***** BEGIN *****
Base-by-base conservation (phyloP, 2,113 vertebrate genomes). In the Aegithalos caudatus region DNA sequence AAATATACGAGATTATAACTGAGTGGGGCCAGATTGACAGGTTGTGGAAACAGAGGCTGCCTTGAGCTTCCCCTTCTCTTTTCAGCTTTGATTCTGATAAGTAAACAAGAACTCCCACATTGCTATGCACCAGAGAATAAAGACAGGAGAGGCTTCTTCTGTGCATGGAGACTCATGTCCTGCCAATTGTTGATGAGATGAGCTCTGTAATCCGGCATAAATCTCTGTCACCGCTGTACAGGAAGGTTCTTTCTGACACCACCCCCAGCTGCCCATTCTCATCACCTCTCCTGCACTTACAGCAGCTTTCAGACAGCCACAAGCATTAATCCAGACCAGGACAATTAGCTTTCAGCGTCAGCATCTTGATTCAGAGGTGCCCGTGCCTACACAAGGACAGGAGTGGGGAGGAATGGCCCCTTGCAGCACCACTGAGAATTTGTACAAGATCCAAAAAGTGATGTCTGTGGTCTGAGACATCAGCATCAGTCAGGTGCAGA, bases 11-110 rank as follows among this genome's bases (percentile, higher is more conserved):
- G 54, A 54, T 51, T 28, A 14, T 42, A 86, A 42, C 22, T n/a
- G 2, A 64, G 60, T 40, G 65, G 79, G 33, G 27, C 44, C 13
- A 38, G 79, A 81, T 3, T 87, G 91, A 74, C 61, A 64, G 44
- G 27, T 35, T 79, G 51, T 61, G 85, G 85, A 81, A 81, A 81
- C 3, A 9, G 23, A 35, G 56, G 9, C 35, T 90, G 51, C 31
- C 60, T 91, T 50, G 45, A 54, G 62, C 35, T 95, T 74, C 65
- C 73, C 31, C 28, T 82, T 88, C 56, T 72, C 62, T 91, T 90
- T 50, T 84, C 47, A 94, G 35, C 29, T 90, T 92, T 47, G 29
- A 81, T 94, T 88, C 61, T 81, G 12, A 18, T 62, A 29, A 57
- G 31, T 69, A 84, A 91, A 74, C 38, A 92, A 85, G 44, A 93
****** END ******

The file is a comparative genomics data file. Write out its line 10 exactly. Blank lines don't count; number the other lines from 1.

- A 81, T 94, T 88, C 61, T 81, G 12, A 18, T 62, A 29, A 57